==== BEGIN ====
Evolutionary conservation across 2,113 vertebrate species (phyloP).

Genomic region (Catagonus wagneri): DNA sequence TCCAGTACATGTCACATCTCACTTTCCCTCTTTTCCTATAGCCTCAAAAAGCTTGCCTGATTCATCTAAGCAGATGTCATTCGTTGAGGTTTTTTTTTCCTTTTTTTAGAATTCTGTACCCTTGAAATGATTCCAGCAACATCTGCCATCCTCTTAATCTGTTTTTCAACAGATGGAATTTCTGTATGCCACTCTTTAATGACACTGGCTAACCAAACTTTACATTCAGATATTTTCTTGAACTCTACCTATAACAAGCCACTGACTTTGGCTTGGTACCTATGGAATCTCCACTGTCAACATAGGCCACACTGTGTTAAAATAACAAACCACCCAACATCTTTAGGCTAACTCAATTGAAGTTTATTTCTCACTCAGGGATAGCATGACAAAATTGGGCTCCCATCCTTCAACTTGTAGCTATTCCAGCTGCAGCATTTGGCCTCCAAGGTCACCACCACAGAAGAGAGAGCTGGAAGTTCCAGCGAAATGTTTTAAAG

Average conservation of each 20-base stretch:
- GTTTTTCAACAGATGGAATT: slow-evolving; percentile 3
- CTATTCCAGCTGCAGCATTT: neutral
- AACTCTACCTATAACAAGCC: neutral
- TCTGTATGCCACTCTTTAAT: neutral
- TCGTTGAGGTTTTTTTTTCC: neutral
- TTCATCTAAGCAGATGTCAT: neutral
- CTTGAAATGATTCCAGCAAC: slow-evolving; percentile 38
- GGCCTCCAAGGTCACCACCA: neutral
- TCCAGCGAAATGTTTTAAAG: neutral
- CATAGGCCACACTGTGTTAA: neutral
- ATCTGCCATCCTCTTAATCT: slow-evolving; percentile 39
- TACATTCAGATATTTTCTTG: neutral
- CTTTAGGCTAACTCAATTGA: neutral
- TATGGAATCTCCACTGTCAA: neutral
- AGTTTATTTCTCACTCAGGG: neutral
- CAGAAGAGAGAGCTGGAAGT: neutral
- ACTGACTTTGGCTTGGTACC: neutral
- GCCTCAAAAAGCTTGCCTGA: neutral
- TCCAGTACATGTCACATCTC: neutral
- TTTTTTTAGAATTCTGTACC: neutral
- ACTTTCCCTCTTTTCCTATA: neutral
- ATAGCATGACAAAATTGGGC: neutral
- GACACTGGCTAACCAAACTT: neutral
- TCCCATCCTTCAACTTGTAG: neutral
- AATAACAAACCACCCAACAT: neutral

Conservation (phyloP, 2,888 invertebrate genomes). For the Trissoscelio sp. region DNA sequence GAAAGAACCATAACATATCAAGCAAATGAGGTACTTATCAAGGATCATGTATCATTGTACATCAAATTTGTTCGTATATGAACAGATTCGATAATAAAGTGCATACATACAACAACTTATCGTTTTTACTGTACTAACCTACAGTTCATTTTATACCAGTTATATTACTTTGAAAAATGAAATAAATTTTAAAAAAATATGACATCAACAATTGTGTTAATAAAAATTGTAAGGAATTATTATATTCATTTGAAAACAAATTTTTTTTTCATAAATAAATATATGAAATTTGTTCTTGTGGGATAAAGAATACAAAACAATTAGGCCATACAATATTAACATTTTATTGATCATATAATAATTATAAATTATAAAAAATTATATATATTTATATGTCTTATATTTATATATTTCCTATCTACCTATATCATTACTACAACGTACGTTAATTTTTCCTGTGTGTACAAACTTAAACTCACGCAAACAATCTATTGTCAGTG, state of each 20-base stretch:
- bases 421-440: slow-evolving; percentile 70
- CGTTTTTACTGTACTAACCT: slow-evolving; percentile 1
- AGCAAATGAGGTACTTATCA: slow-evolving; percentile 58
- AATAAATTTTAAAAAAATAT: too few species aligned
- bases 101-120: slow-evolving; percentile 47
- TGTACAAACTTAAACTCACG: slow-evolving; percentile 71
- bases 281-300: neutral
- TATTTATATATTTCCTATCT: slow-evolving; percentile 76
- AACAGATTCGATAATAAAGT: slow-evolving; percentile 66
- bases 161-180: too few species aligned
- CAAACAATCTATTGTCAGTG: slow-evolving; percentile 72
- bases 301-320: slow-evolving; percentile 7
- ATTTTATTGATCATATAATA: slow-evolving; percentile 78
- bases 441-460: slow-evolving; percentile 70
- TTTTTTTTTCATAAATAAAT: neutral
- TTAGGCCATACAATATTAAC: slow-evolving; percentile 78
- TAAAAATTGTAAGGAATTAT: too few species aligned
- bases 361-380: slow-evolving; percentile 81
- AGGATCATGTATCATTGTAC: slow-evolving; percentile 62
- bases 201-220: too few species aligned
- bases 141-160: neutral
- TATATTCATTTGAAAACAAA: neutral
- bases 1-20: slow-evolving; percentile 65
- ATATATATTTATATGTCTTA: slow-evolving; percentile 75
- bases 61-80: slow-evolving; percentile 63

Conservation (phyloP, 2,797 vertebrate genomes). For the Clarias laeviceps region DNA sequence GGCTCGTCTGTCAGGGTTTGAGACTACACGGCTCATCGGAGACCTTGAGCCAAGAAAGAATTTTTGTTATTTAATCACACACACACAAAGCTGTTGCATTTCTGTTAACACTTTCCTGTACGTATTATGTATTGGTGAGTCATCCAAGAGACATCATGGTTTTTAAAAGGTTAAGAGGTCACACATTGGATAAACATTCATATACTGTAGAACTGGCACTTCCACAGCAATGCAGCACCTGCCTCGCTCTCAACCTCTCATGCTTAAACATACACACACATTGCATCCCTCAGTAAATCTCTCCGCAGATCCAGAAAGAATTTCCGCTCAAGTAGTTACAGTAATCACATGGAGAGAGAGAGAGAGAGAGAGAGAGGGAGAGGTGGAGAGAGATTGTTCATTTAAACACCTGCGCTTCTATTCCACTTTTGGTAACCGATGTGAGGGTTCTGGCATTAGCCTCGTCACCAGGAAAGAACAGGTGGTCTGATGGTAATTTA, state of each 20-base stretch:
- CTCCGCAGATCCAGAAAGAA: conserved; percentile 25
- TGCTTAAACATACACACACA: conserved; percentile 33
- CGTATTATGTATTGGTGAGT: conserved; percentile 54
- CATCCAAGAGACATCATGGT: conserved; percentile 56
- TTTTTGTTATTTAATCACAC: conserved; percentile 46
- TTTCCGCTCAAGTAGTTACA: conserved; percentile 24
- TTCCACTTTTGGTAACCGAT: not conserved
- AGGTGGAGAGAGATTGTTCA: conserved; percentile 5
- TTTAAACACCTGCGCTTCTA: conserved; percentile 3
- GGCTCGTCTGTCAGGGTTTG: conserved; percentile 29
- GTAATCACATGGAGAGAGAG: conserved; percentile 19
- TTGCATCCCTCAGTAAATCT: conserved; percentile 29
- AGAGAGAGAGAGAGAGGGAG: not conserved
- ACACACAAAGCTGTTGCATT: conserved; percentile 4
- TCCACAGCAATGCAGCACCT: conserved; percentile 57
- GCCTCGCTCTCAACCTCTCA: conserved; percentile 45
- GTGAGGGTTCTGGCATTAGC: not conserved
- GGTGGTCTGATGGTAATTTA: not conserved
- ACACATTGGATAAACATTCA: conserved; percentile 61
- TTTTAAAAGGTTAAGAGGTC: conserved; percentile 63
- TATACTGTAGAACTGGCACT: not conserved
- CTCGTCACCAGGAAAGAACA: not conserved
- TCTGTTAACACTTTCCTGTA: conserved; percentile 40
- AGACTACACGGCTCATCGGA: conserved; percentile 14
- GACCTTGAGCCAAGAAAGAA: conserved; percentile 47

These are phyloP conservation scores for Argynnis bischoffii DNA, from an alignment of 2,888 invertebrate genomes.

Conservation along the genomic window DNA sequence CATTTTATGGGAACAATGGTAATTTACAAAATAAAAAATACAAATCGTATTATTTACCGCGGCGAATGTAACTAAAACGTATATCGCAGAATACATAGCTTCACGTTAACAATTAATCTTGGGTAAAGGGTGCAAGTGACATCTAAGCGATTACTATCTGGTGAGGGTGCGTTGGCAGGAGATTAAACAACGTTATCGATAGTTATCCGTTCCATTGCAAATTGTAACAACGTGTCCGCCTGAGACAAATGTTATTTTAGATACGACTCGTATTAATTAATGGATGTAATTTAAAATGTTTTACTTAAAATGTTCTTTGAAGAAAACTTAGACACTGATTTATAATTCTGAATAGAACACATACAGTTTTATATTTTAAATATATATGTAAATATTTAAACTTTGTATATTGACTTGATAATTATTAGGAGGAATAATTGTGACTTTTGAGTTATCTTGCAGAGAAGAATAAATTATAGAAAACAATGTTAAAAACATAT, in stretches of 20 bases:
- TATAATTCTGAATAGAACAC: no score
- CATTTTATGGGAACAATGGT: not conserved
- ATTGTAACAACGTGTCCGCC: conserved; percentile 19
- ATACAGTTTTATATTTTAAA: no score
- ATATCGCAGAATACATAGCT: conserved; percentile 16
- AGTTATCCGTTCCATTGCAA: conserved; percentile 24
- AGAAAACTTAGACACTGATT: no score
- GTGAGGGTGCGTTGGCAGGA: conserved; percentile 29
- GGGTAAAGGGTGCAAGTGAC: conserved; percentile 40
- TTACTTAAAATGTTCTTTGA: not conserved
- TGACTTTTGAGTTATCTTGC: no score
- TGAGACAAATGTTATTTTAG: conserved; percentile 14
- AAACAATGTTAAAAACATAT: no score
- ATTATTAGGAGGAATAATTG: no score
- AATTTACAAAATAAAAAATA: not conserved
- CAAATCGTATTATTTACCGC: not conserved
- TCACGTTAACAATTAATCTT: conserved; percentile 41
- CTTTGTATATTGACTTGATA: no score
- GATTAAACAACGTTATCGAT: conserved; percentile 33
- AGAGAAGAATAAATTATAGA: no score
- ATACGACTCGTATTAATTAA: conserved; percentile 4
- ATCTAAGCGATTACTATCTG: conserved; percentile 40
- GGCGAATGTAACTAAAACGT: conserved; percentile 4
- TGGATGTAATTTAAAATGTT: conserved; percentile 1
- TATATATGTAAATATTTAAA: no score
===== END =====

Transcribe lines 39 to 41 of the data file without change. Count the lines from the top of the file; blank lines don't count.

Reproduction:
- bases 161-180: too few species aligned
- CAAACAATCTATTGTCAGTG: slow-evolving; percentile 72
- bases 301-320: slow-evolving; percentile 7